Lynn Takayama

WARNING: This article contains mention of meat and related matters. Some readers might be offended.

At our place we’ve got an abundance of feral goats. They roam freely over our 4000 acres and at any one time there might be several hundred goats making themselves at home here. I’ve written about this before. Feral goats, the same as any feral animal, are pests. They eat voraciously, food that would otherwise be eaten by native animals or by farmers’ assets: cattle, sheep, horses, etc.

Keeping feral animals and their numbers under control is the responsibility of farmers, and it is a perennial problem for them. City people should be aware of this problem and should also be concerned about it, because feral animals and indeed feral flora are a) detrimental to the natural environment, and b) affect a farmer’s productivity which in turn affects prices and availability of food on the shelves in city supermarkets and shops.

We’ve also got four border collies here. I’ve written about this before, too. The health and welfare of our dogs is important to us, and as one of the means of achieving positive dog health and welfare outcomes we try to feed them appropriately.

It’s wonderful then, isn’t it, when we can turn a negative into a positive and at the same time take care of our dogs? So, we turn the negative feral goats into the positive dog food. Once, a long time ago, I considered the possibility of turning our dogs into vegetarians but the thought was fantastical and, therefore, fleeting. So, carnivores they remain and feeding them meat every day is part of our routine.

It’s an event here when our supply of dog food (i.e. goat meat) is getting low. An hour or so before dusk on a chosen day the Cowboy straps his trusty weapon (rifle) to his back, slings his binoculars around his neck, mounts his steed — in this case a mechanised steed, our farm cruiser — and heads off into the wilds to rid the world of one more feral goat.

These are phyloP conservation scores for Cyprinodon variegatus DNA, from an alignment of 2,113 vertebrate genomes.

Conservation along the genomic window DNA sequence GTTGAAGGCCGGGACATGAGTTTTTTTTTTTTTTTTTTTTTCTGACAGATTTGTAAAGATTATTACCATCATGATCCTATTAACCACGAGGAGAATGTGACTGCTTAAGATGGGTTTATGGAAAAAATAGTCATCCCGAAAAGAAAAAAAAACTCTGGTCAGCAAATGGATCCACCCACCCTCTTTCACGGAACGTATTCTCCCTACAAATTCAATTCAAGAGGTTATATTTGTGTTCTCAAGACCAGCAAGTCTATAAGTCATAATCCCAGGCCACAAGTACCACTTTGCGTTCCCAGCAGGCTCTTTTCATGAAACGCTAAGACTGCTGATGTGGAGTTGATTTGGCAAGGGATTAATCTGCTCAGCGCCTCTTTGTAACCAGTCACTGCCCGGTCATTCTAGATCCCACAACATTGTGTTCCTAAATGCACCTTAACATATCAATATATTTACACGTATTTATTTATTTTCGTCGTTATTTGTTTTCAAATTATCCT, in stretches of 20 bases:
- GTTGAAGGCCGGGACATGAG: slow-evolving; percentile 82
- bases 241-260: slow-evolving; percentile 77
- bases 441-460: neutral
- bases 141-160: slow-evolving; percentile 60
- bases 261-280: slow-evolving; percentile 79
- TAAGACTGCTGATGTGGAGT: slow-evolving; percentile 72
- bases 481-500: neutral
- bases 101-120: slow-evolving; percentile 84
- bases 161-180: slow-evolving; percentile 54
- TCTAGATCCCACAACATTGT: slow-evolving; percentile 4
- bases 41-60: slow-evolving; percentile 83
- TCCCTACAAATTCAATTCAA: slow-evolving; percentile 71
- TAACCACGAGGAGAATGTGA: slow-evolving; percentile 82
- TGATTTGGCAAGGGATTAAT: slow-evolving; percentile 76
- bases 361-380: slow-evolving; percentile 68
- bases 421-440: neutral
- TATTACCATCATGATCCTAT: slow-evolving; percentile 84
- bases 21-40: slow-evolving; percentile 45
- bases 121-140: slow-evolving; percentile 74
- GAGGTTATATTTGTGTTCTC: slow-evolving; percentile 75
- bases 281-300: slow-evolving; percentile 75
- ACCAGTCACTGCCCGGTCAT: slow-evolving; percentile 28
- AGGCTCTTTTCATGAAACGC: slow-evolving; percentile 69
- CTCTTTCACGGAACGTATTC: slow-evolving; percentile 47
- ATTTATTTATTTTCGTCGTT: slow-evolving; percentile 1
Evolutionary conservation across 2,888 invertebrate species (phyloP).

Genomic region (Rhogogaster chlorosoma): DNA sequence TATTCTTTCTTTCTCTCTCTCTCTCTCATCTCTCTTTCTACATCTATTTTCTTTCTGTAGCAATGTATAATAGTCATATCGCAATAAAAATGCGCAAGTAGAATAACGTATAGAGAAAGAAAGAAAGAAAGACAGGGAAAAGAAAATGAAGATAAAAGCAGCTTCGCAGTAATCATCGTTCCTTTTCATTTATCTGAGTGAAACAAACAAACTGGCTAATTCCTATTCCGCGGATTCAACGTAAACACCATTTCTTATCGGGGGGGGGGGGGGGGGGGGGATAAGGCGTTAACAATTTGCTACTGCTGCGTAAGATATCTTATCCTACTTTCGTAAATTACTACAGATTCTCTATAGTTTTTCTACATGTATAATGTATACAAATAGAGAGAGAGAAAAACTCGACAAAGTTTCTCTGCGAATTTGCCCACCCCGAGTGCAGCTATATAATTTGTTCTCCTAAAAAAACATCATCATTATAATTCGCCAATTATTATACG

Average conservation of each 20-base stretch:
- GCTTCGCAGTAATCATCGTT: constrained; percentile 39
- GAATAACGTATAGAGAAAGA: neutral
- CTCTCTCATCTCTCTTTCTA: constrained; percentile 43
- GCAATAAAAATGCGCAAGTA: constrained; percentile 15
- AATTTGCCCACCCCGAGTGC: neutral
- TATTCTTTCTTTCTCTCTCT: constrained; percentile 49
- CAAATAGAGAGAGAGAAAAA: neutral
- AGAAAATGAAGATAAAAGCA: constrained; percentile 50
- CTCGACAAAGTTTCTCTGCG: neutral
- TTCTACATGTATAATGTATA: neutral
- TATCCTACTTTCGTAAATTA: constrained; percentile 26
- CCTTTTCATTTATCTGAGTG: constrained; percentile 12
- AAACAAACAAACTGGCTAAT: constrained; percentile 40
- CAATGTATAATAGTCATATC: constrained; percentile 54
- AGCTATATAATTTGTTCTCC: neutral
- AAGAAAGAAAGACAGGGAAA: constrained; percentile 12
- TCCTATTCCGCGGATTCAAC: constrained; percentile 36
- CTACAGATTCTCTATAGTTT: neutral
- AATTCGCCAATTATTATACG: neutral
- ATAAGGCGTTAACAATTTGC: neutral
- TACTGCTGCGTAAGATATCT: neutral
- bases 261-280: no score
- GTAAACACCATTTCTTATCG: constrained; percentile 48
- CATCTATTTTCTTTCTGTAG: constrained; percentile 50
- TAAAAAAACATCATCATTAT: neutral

He returns two or three hours later with a slain, skinned and quartered animal. During the past couple of years he’s honed the process of achieving this outcome so that he has now got it down pat.

Before these large pieces of reconstituted pest can be cut up into meal-sized packages for our dogs they must be rested overnight. In a perfect world the meat would be hung in a cool room, but perfect as our world here already is we do not, as yet, have a cool room. What we have instead is a large esky in which we store what has magically turned from being a destructive pest — feral goat — into a valuable resource: large pieces of dog meat. When I say “magically” I mean by the magical efforts of the Cowboy.

The meat has now rested overnight and there’s a hive of activity around our place in the morning. We have a dedicated butchering area on the veranda and after much experience the Cowboy and I know what’s to be done. The Cowboy renders all the large chunks down into meal-sized portions of meat and/or bone, and I place each of the portions in a freezer bag ready to be deposited into our much-loved freezer. This freezer is much-loved because it’s the one that is solely dedicated to our supply of nutritious and delicious (in dog terms) food for our appreciative doggies.

The job takes us about two hours from the beginning of set-up to the end of clean-up. I count the individual portions as I put them into the freezer, total them up and then work out how many weeks of meals we have for our dogs. This allows us to forward-plan (as opposed to backward-map, doncha just love the jargon!) for the next foray into the elusive world of feral goats.

The weather is turning cool here, and we’re so enjoying it. Autumn is such a lovely season and this year it seems even lovelier after the brutal summer we’ve had. I’m sitting here on our deck in the early morning breeze, enjoying the sunshine, listening to the natural world and watching the king parrots as they lumber past. They have taken a liking to the fruit of the cactus tree, which is about 30m from our deck. While they are gorging themselves they have to be on the watch-out for the noisy miners. These birds are territorial and aggressive. We thank them for it though, because we think that they have (so far, and touch wood) kept the detestable Indian mynahs away from our world.

Autumn weather means more work for the Cowboy — it’s time to restock our woodpile.

Oh, I must go — there’s that pesky calf again, trying to climb into the chook house to get at the chook food.